I used a Dvorak keyboard for just over a year, under Debian GNU/Linux. I made the switch to dvorak mostly out of curiosity. I wanted to try something unusual. Also, I had read about the advantages of the dvorak keyboard (about which there is still some debate), and was interested in becoming better at typing.

Why dvorak?

Is dvorak really a better keyboard? There are studies supporting both sides of the debate, but from my experience and my reading, dvorak is a better keyboard for the english language. What makes it better? Dvorak advocates have covered this in detail, but most of the advantages are related to the fact that the dvorak keyboard puts commonly-used keys in convenient places. For example, all the vowels are on the home row, and common keys are under the stronger index and middle fingers rather than the weaker ring and pinky. One boasting point for dvorak tutorials is that you can type thousands of words without leaving the home row.

Typing was designed, originally, for typewriters. The qwerty layout (designed by Christopher Shoales around the 1870's) came into favor because it was less likely to cause the keys to jam - for example, it spaced common pairs of letters far apart. Less jamming meant more productive typing. Some 60 years later, August Dvorak* redesigned the layout so that it was optimized for fast and comfortable typing. It then follows that, in the age of computer keyboards that don't jam like typewriters used to, the dvorak layout is superior. This is probably true.

In this qwertified world, is it worth it to make the switch? Remember that you'll be developing a new set of "muscle memories", so it's very hard to unlearn qwerty and get used to dvorak. Also, do you ever use a keyboard other than your own? If you want to be able to use your friend's, coworker's, or library's computer, you'll have to still be able to type qwerty to do that, and it takes a lot of practice before you'll be able to switch at will. I used dvorak (and the occasional qwerty board) for over a year, and every time I had to change keyboards I typed with unbearable slowness, with generous use of the backspace key. Also, remember that dvorak is designed for typing words and sentences, not code - so if you're a programmer or a frequent user of odd abbreviations like "ls", you'll find that dvorak is laid out badly for you. (I would find the placement of "l" and "s" to be sadistic, if I didn't know that August Dvorak lived in the age before unix. How could he have foreseen a hundred-times-a-day habit of hitting a three-key sequence - "l", "s", enter - where all three keys have to be hit with the right pinky?)

Well, last night I made the switch: I'm a Dvorak girl now. I've got about a month of difficult unlearning ahead of me, but I can already type a bunch of words without looking at the keyboard (very slowly, though, and the QWERTY instinct often kicks in). This is the longest meaningful bit of text I've typed yet. Keyboard shortcuts are going to kill me.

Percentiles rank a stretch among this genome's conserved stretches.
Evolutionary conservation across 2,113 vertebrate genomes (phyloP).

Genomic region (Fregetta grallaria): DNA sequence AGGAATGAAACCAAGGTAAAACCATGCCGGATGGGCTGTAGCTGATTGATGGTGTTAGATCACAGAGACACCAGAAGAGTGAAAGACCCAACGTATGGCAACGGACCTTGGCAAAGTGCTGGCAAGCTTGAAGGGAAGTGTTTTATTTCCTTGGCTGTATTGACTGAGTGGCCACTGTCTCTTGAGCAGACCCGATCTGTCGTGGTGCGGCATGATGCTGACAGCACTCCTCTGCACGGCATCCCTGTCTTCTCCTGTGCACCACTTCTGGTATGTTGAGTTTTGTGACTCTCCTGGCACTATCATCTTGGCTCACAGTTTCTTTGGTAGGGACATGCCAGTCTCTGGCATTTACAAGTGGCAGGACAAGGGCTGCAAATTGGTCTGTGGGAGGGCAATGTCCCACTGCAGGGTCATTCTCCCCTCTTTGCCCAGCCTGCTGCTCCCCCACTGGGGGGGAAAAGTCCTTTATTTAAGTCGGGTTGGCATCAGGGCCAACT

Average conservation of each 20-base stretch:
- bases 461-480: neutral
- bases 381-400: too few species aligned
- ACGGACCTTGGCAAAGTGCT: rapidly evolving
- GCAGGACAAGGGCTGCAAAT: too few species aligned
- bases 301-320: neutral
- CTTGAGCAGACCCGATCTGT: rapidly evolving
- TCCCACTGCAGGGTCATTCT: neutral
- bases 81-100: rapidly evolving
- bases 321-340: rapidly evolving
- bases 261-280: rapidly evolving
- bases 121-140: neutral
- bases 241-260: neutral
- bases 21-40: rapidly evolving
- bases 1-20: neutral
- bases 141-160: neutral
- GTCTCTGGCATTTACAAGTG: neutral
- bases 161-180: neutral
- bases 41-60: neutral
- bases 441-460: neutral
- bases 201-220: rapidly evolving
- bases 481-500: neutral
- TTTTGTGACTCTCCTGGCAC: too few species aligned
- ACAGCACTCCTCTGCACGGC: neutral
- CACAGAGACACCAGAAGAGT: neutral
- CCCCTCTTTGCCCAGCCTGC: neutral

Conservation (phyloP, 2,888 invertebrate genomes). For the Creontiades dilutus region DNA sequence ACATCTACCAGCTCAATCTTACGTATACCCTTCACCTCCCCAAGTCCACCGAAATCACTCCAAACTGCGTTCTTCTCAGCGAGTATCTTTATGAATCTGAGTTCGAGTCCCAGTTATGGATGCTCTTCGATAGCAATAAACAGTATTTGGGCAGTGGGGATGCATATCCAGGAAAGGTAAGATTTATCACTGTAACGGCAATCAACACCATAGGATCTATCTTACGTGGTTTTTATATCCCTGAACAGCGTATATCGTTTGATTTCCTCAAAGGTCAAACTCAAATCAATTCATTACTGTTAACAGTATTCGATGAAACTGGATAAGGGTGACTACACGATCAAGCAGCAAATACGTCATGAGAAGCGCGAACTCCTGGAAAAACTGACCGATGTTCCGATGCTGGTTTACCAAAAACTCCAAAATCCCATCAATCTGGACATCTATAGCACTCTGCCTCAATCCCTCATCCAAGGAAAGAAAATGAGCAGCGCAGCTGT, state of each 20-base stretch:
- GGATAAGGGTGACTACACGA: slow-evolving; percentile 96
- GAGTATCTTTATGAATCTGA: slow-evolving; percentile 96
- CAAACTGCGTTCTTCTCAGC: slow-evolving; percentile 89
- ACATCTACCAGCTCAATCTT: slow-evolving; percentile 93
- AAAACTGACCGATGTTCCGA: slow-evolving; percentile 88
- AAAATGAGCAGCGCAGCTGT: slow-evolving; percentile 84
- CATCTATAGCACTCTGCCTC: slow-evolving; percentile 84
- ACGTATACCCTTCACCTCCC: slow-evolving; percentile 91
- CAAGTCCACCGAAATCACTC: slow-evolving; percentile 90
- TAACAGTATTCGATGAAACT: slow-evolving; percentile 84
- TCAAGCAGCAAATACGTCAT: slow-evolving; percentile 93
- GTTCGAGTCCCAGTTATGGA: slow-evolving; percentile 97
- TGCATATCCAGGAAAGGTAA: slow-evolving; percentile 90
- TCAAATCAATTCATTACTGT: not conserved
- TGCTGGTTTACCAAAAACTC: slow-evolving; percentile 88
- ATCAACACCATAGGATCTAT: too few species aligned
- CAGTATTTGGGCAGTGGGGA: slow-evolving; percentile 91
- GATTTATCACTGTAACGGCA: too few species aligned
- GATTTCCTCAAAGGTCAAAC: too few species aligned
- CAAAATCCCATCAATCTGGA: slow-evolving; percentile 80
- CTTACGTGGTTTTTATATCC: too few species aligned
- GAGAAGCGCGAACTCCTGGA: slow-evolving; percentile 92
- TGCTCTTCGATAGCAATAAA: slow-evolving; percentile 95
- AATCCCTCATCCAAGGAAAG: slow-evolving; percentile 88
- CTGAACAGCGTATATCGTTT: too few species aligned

-- from my blog, Oct 3 2001

Starting out

The first step in converting to dvorak is to get yourself a dvorak keyboard. Google yourself a picture of the layout. Now, you have three options:

  1. Buy a dvorak keyboard
  2. Switch your keycaps around
  3. Masking tape, baby!

The first option is not for the cheap - dvorak keyboards cost far more than regular qwerty keyboards. As for the second, this is possible with some keyboards. With others, you'll quickly find out that the different rows of keys are actually slightly different heights, and if you mix the keycaps around you'll get a very wonky keyboard. Also, on many keyboards the 'f' and 'j' keys fit into their own special sockets and usually can't be swapped with others. These are the keys with little bumps so that you can find them by touch, and if you somehow manage to move them, you won't have those bumps anymore. Unless you have a keyboard that allows easy rearrangement of the keycaps (most don't), I don't recommend it. That leaves the masking tape option. Actually, it's possible to mail-order stickers for your keycaps, but most of us will end up making our own with masking tape. Write the letter on a little square of masking tape, stick it to the key, and then cover it with scotch tape to protect the letter from rubbing off the masking tape, and to protect the masking tape from being pushed off the key.

In linux, you can use loadkeys to make dvorak work on the console, and setxkbmap for X. I recommend setting up aliases on the command line and/or making gnome panel launchers to switch quickly from qwerty to dvorak, for those times when your boyfriend wants to check his email on your computer. Doing the equivalent on Windows or Mac is left as a (fairly easy) exercise for the reader.